The Indian Contingent
Here you’ll find some information about further reading and research, and about how I can help your school, community group or university.
For teachers, schools and youth groups
I am a trained teacher with experience working with primary and secondary school students. I am happy to come and talk to your class or year group about World War Two as a global war, about the Indian contribution in general, or about the specific experience of Force K6. My sessions are designed to be interactive and fun.
Community groups and universities and local history societies
I have done many talks for groups of all sorts in the UK and beyond on a wide variety of topics. I would be happy to come and talk to your group. Please click here to get in touch.
Books on India in the war
The best books I’ve read about India in the war are:
Yasmin Khan’s The Raj at War gives a comprehensive overview of India during the war, the Indian Army, and the Indian presence in Britain.
Raghu Karnad’s Farthest Field is the story of his grandfather and great-uncles who all fought for the British in the war – in the RAF, the engineers and the medical corps. It’s very well written and easy to read, and I found it quite moving in parts.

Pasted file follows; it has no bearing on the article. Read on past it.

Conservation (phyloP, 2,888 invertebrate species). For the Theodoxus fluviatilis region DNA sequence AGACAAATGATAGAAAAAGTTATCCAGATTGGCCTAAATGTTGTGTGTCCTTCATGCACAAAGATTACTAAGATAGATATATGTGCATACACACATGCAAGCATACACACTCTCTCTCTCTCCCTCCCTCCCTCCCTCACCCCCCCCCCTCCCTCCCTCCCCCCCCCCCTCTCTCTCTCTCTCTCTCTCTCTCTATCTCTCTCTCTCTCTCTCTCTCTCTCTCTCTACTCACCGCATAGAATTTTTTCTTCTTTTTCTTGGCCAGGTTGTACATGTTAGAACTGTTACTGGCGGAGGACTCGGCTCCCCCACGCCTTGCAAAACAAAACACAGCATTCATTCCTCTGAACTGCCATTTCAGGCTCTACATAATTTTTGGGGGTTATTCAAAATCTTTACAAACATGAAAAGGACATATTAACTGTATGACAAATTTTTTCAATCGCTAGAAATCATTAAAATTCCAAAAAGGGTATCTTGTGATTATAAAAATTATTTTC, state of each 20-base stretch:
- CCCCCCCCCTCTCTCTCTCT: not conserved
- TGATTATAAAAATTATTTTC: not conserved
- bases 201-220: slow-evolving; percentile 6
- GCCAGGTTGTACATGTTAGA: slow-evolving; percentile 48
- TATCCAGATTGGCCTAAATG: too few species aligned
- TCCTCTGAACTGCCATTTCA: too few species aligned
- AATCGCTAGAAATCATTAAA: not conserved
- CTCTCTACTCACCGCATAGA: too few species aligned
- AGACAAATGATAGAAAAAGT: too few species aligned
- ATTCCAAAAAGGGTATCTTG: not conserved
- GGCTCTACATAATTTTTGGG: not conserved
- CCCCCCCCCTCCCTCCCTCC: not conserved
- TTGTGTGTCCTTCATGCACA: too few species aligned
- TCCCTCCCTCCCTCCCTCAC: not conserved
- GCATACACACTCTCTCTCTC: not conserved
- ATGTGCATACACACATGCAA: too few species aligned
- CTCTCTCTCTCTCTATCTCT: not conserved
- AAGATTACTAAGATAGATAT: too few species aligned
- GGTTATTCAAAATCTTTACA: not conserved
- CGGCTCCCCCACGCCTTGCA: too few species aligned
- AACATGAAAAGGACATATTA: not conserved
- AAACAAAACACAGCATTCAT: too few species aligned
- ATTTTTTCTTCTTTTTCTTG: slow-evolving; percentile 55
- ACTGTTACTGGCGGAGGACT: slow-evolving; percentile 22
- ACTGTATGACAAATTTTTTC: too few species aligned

Rozina Visram’s book Asians in Britain: 400 years of history remains the best overview of South Asian British history, and a book that is universally used by anyone who wants to know about the long history of Indians in the UK.
There are very few works of fiction from an Indian point of view about the war. Mulk Raj Anand wrote an excellent novel about sepoys in the trenches in the Great War, partly based on his father’s experience. The title is Across the Black Waters.
Established children’s author Bali Rai has written a fictionalised account of the K6 men in France, entitled Now or Never, published in 2019.
Websites and other resources
Colourful Heritage are a fantastic organisation based in Glasgow, concerned with preserving South Asian and Muslim heritage in Scotland. One of their projects concerns the British Indian Army during the First and Second World Wars:
Everyday Muslim are a UK organisation that aim to document Muslim heritage in the UK. They have a useful section of educational resources
This was an interesting project on the labour corps of the Great War – men from India, Africa, China and beyond, whose support work was vital not only on the Western Front but in East Africa, Gallipoli, Mesopotamia and elsewhere.
British Library: Asians in Britain
The British Library holds all the archives of the India Office – that bit of the British government that was responsible for India between 1857 and 1947. They also hold an enormous amount of other papers, documents, books and photographs. Their website has some good articles, including one on the world wars:
Making Britain database
is run by the Open University. It gives information ‘about South Asians in Britain from 1870 to 1950, the organizations they were involved in, their British connections, and the major events in which they participated.’ You can search for individual names like Mulk Raj Anand or Noor Inayat Khan, for organisations like the Indian Comforts Fund or Jamiat-ul-Muslimin. They also have some good photos.